Cold War Kids performing at the inaugural FIREFLY Music Festival

5:00 - 6:15 p.m. Fitz & the Tantrums vs. Tinie Tempeh. Verdict: Tinie Tempeh

Only a couple of people in our group were familiar with Tinie Tempeh, but they were ferocious in their support and it was well founded. Tempeh has a rabid following in his native London, and that vibe has now infected the U.S. as well if the crowd at Firefly is any indication. Tempeh hit the stage with rapid-fire lyrics and calf muscles that defied basic anatomy diagrams (he jumps straight up and down for the entirety of his performances) and by the time his set ended, we’d all burned off another 500 calories from arm-waving alone. Between the Mariachi leg workout and the Tempeh training for arms, 4:15 - 6:15 felt as much like a CrossFit death march as a music festival. Time to mellow out with Death Cab and a Dogfish Head Namaste.

Tinie Tempeh assessing his devastation of the crowd at FIREFLY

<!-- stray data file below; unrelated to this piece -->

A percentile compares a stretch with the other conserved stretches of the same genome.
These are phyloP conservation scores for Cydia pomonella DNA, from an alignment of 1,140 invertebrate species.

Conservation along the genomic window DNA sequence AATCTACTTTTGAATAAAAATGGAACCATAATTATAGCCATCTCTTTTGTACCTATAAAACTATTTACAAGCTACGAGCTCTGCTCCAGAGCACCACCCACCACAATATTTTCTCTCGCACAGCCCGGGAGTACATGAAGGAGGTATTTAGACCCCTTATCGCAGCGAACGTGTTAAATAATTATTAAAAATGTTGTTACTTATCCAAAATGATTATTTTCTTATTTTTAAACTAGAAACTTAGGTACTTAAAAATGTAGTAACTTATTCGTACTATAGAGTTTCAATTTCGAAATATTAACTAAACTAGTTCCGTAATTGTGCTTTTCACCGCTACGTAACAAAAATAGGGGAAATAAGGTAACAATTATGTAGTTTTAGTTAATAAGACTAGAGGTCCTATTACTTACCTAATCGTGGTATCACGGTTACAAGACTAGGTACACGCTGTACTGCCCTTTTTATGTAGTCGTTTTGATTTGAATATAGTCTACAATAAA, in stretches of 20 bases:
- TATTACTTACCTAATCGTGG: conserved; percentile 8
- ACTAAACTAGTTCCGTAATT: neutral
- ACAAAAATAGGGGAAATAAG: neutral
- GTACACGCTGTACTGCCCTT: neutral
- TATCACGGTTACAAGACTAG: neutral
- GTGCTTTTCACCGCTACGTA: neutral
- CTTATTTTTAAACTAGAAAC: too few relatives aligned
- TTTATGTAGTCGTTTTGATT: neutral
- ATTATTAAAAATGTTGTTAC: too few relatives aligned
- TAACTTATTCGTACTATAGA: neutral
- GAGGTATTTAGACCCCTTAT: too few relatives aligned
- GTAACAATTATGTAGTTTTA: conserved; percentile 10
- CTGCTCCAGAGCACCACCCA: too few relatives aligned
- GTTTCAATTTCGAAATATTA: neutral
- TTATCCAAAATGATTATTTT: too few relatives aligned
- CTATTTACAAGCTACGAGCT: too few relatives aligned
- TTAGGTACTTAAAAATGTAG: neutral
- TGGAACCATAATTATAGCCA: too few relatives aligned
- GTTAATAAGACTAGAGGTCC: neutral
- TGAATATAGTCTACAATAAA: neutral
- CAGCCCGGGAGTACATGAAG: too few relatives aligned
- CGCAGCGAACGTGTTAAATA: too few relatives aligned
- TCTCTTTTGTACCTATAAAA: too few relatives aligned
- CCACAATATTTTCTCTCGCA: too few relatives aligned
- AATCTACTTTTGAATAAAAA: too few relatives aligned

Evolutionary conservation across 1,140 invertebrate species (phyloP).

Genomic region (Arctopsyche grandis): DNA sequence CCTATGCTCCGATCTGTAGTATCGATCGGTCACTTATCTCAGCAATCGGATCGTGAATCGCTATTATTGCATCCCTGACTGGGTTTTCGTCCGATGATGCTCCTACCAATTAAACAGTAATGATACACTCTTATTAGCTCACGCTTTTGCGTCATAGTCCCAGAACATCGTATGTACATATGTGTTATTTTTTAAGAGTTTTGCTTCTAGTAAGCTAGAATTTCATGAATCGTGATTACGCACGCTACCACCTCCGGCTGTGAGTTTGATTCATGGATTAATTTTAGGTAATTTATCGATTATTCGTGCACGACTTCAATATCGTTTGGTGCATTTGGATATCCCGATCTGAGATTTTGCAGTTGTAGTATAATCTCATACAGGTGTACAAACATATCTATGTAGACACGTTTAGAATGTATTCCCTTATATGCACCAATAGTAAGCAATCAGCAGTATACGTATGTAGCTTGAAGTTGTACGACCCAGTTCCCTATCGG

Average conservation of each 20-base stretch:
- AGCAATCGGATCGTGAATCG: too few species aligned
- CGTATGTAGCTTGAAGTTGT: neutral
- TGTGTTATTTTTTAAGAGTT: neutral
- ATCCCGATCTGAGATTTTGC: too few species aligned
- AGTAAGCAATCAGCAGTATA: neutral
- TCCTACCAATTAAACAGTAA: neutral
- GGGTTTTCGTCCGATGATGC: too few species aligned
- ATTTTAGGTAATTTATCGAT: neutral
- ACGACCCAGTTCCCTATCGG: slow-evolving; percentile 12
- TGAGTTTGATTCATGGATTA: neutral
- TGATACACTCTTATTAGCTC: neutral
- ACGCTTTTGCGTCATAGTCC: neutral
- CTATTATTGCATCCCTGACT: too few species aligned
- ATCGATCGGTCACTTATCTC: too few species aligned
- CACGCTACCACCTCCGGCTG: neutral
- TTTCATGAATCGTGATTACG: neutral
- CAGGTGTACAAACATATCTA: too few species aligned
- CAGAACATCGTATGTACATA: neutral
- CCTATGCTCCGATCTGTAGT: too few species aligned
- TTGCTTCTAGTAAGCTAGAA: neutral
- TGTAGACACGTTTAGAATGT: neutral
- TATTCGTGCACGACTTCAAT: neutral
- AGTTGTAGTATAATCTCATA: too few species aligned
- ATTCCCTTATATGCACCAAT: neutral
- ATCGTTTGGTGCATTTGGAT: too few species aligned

6:15 - 7:45 p.m. Death Cab for Cutie vs. Allen Stone. Verdict: Death Cab

Flagship indie darlings Death Cab for Cutie appeared on the main stage, and dammit I forgot my plaid shirt. Playing a deep mix of songs off five or six different albums, Death Cazzzzzzzzzzzzzzzzz, oh, shit, I fell asleep, because DCfC was bore-ing. Although lead singer Ben Gibbard announced that he had a cold, and the band isn’t touring much together right now (Gibbard is gearing up to release a solo album), there’s not really an explanation for the lackluster performance other than they all need a long break; they seemed to be stalling on a lot of material just to fill their allotted time slot, and they left the stage 15 minutes early. Death Cab has appeared at every festival and benefit concert on Planet Earth in the past five years, and hopefully after some well-deserved rest we’ll see them back at one in 2013, right there in that 6 p.m. time slot their music seems designed for.